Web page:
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Figure 4: Orally delivered FS30D-coated PLGA nanoparticle protein vaccine confers antibody-mediated resistance to virus infection in the rectal or vaginal tract. FS30D-coated PLGA containing antigen proteins A33 and L1 and TLR ligands (ProtAg+TLRL) was administered orally with a two-week interval. (a) Serum and local IgA (top) and IgG (bottom) antibodies against both A33 and L1 (together) measured at three weeks after the last immunization. Both FS30D/PLGA/ProtAg+TLRL p.o. and ProtAg+TLRL i.c.r. groups have significantly higher antibody titers than the other groups (P < 0.02). **P < 0.01 and ***P < 0.001 indicate difference (for both sites) from each of the bars without asterisks. Results from two independent experiments (n = 10 per group). (b) Disease course of the mice after challenge with WR by the i.c.r. (4×107 PFU) or i.vag. (1×107 PFU) route three weeks after the last immunization. **P < 0.02, ***P < 0.001 indicate the differences between the FS30D/PLGA/ProtAg+TLRL and unimmunized groups in weight loss (n = 10 14 per group). §, 75% mortality; ¶, 50% mortality.

Mentions: The ability of PLGA nanoparticles containing the above vaccine components to induce antibody responses was assessed by immunization through either the i.c.r. or s.c. routes (Supplementary Fig. 10a), and the results further showed that CD4+ T cells were also activated by such a vaccine regimen (Supplementary Fig. 10b). We therefore constructed FS30D-coated PLGA/A33+L1+TLRL vaccine microparticles and administered them orally. Vaccinia-specific IgA and IgG antibody responses were significantly induced in both the large intestine (tested in tissue homogenates) and vaginal tracts (tested in vaginal washes) (Fig. 4a). Further, orally immunized mice resisted the WR virus challenge by either the rectal or vaginal route (Fig. 4b) as determined by weight loss and by 0 vs 75% or 50% mortality, respectively. Therefore, the FS30D-coated PLGA vaccine system can also be used to induce antibody-mediated mucosal protection at both mucosal transmission sites.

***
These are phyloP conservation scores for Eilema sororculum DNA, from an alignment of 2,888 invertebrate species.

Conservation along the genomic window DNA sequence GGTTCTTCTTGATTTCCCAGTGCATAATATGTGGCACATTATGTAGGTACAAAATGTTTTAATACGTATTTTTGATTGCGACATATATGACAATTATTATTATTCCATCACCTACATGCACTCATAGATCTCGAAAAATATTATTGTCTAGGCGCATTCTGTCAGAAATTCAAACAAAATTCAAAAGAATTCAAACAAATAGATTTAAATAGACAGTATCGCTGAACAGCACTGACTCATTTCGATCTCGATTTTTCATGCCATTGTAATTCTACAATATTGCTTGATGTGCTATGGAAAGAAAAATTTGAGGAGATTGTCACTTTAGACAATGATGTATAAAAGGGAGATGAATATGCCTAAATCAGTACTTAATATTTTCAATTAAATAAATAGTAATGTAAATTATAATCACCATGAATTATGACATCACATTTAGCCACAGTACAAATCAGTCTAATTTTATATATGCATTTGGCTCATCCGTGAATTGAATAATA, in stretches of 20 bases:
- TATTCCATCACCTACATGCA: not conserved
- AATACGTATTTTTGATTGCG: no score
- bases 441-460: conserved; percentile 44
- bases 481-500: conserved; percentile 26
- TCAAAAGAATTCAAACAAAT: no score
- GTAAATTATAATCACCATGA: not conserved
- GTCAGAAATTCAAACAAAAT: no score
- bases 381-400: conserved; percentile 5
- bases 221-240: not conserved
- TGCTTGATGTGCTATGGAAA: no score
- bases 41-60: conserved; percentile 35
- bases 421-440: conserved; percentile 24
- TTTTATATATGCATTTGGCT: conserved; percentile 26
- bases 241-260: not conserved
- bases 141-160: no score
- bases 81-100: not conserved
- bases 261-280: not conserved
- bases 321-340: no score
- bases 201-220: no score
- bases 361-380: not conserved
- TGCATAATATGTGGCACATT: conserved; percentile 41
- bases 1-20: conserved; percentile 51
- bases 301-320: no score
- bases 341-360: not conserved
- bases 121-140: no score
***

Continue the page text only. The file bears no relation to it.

Large intestine-targeted, nanoparticle-releasing oral vaccine to control genitorectal viral infection.

Zhu Q, Talton J, Zhang G, Cunningham T, Wang Z, Waters RC, Kirk J, Eppler B, Klinman DM, Sui Y, Gagnon S, Belyakov IM, Mumper RJ, Berzofsky JA - Nat. Med. (2012)

Orally delivered FS30D-coated PLGA nanoparticle protein vaccine confers antibody-mediated resistance to virus infection in the rectal or vaginal tract. FS30D-coated PLGA containing antigen proteins A33 and L1 and TLR ligands (ProtAg+TLRL) was administered orally with a two-week interval. (a) Serum and local IgA (top) and IgG (bottom) antibodies against both A33 and L1 (together) measured at three weeks after the last immunization. Both FS30D/PLGA/ProtAg+TLRL p.o. and ProtAg+TLRL i.c.r. groups have significantly higher antibody titers than the other groups (P < 0.02). **P < 0.01 and ***P < 0.001 indicate difference (for both sites) from each of the bars without asterisks. Results from two independent experiments (n = 10 per group). (b) Disease course of the mice after challenge with WR by the i.c.r. (4×107 PFU) or i.vag. (1×107 PFU) route three weeks after the last immunization. **P < 0.02, ***P < 0.001 indicate the differences between the FS30D/PLGA/ProtAg+TLRL and unimmunized groups in weight loss (n = 10 14 per group). §, 75% mortality; ¶, 50% mortality.
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Related In: Results  -  Collection

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getmorefigures.php?uid=PMC3475749&req=5